Views of Johor Sultan matter in the construction of Rapid Transit System
The Sultan of Johor is one major player that cannot be ignored.
So you might have heard that the Princess Aminah of Johor (full name Tunku Tun Aminah Maimunah Iskandariah Sultan Ibrahim) got married to her ang moh boyfriend Dennis Muhammad Abdullah on Aug. 14.
The strapping groom and the blushing bride tied the knot in front of a star-studded guest list, including dignitaries like Prime Minister Najib Razak, Johor’s Chief Minister Mohamed Khaled Nordin and Sultan Hassanal Bolkiah of Brunei.
But as it turns out, they were not the only politicians there. Can you spot a familiar face in the crowd?
That’s right, it’s none other than our very own Deputy Prime Minister, Co-ordinating Minister for National Security and Minister-in-charge of the Civil Service Teo Chee Hean.
It’s no secret that Singapore has good relations with the State of Johor. During special occasions, it’s quite likely that a Minister or two will pop across the Causeway to say hi to Sultan Ibrahim.
Here’s Minister in the Prime Minister’s Office Chan Chun Sing and Minister for Social and Family Development Tan Chuan-Jin during the Sultan’s Open House celebration for Hari Raya in 2015.
And look, Minister for Health Gan Kim Yong and Minister in the Prime Minister’s Office Desmond Lee just happened to show up for the Sultan’s 2017 Hari Raya celebrations.
While we’ve had our ups and downs with the Federal government of Malaysia, Singapore has always taken care to cultivate the royal family and state government of Johor.
A Sultan Ascendant
The Sultan of Johor recently made the news when he spoke publicly on the proposed RTS link between Singapore and Malaysia. While supportive of the overall project, he was skeptical of the proposed design and wanted a more prominent role for the Johor state government in the project. According to the Sultan:
“Go back to the drawing board and review the overall plan.
The parties also have to consult me. Whatever (new plan) is presented to me, it will have to be logical, economical and sustainable for the benefit of not only Johoreans but all Malaysians and Singaporeans.”
The Sultan even said that the Johor government could enter into a joint-venture with Singapore and he could raise the funds himself if necessary.
But why is the Sultan asserting himself in such a manner? According to Francis E. Hutchinson, an academic with the ISEAS-Yusof Ishak Institute, the Sultan’s actions are in line with certain trends in Johor as well as Malaysian politics as a whole.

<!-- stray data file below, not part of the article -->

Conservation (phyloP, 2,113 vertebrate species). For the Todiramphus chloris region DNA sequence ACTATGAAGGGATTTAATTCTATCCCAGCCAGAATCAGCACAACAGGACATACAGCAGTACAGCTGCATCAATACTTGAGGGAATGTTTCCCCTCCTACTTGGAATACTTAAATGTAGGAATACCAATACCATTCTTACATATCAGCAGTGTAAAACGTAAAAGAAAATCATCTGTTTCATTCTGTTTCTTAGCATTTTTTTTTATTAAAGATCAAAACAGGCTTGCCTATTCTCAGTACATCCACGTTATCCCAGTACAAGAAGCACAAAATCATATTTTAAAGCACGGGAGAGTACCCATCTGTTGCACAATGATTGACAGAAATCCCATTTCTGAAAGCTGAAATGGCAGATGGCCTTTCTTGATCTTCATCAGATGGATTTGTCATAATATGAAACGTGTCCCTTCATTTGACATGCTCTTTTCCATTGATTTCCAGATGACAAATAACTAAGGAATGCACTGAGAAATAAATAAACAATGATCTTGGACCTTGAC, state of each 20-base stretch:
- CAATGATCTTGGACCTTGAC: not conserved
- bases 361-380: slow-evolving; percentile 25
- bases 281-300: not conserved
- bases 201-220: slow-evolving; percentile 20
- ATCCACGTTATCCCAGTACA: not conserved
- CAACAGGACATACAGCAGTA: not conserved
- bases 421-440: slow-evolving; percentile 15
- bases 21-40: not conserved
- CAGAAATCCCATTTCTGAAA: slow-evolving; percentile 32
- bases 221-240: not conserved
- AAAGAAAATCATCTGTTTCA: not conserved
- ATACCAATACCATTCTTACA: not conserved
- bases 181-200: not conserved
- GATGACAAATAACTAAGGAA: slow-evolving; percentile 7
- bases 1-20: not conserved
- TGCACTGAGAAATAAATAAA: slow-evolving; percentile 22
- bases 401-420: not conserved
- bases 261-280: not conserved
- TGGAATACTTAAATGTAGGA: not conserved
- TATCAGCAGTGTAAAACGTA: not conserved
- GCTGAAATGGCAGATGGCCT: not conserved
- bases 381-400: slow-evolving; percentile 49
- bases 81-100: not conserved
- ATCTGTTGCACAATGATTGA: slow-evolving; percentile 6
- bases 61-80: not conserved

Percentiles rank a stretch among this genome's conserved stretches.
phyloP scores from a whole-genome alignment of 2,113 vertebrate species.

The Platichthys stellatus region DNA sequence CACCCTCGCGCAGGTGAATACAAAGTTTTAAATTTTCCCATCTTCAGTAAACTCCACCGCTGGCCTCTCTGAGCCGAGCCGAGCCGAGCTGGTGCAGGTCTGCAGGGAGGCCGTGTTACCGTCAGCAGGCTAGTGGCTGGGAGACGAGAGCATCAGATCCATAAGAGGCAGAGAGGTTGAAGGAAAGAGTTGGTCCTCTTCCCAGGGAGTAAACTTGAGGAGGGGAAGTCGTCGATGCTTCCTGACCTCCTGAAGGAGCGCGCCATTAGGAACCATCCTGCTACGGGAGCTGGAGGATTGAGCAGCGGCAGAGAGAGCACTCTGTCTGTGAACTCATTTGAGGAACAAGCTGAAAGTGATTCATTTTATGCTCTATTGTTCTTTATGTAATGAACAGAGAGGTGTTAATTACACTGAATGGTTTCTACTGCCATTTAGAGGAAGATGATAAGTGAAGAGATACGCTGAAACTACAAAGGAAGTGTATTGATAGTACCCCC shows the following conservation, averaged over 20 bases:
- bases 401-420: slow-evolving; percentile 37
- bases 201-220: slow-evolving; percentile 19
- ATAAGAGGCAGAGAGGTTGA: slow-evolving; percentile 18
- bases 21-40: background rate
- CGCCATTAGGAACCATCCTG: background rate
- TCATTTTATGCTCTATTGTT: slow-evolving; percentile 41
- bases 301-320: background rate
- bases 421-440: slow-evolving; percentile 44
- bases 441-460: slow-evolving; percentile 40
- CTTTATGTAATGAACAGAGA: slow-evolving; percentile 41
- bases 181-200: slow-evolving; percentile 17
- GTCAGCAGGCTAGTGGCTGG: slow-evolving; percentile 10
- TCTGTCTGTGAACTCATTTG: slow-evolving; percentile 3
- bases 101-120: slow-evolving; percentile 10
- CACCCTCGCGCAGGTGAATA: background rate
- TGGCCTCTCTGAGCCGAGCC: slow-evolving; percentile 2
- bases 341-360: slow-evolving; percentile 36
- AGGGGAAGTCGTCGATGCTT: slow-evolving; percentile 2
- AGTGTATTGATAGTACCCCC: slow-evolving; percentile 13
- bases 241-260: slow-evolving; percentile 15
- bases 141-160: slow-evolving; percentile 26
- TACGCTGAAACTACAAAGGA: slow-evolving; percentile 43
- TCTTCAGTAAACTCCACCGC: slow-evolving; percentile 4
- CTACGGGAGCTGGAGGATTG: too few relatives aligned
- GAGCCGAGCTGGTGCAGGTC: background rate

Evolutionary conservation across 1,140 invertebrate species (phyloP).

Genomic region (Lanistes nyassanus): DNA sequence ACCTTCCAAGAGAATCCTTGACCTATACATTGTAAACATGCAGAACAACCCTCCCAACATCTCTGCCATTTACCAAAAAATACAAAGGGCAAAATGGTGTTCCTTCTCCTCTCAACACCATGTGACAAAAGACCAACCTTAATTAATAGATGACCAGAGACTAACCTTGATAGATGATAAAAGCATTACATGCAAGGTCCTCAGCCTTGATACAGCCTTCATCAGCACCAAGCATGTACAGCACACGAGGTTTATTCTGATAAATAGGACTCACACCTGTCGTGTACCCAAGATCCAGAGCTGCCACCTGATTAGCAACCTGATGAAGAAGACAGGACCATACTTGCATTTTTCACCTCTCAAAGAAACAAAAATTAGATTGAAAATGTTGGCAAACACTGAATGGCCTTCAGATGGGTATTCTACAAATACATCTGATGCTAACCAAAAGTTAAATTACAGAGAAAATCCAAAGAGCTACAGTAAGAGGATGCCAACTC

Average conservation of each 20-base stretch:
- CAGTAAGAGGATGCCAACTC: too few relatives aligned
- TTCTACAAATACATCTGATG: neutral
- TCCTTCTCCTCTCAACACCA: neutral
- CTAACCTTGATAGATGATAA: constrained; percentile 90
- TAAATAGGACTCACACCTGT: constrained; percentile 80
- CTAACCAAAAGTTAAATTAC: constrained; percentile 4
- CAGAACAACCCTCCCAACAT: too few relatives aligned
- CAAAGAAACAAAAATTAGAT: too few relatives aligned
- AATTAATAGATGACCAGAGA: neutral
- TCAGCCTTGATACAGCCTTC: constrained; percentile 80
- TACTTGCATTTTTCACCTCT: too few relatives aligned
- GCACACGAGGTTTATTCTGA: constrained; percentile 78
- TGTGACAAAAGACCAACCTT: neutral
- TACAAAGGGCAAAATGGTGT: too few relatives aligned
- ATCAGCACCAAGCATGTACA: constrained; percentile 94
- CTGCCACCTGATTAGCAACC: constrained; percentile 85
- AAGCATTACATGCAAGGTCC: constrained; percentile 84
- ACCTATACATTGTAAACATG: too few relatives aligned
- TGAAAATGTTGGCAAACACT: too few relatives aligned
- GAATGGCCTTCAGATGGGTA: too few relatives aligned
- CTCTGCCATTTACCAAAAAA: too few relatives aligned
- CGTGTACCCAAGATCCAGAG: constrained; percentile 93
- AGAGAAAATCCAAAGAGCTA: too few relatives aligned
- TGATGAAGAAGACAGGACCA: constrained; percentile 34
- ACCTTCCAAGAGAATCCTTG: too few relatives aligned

Game of Thrones
Malaysia’s royal system is a little different from other countries. While some countries don’t have monarchs and others do have them, only Malaysia has nine monarchs from different states across the federation. Every five years (or when a vacancy opens up), they assemble in a Majlis Raja-Raja (Council of Rulers) to choose who will be the federal constitutional monarch and Malaysia’s head of state.
Each of the nine Malaysian monarchs are only ceremonial rulers, real executive power lies with the Menteri Besar (Chief Minister) of each Malaysian state, and the Prime Minister at the national level. But that doesn’t mean that the monarchs are content to remain in the background. In recent years, the sultans of Perak and Selangor have intervened in politics at the state level.
During the Prime Ministership of Mahathir Mohamed, royal prerogatives were curtailed. However, the political moves made by Malaysia’s monarchs may demonstrate a desire to reclaim their authority and influence.
The Special Relationship
Singapore’s bromance with Johor goes back to colonial times, before either Malaysia or Singapore had gained their independence. In those days, sultans had more power. In particular, Johor had more influence than most Malay states due to its wealth. It enjoyed special benefits, like its own army.
In fact, the treaties and that define our relationship with Malaysia today were actually initiated by the state of Johor. For example, the 1960s water agreement were based on a prior agreement signed between Singapore and Johor in 1927.
Other factors, such as the contours of the border between Singapore and Malaysia, were established in 1928 in an act signed between the Sultan of Johor and the Governor of the Straits Settlements.
Even the Causeway we use today was also two-thirds funded by the current Johor Sultan’s great-grandfather. At first, the Causeway was envisioned as a rail-link only. The Sultan requested for vehicle and pedestrian access as well, and when the governments refused he paid for the extra cost himself.
With all this history in mind, it’s perhaps no wonder that we see the current Sultan of Johor, who has grand ambitions for his state and exercises his influence visibly, stepping up and becoming more active in not only local politics, but also bilateral matters between Malaysia and Singapore.
The Sultan promotes the idea of Bangsa Johor, an ideal rooted in pride in the state’s success. He’s also frequently spoken up on economic issues affecting the lives of his Johor subjects.
As the proposed RTS link will be one of them, the Sultan of Johor is one major player that the Singapore government can’t afford to ignore in the years ahead.
Top photo from DPM Teo’s Facebook.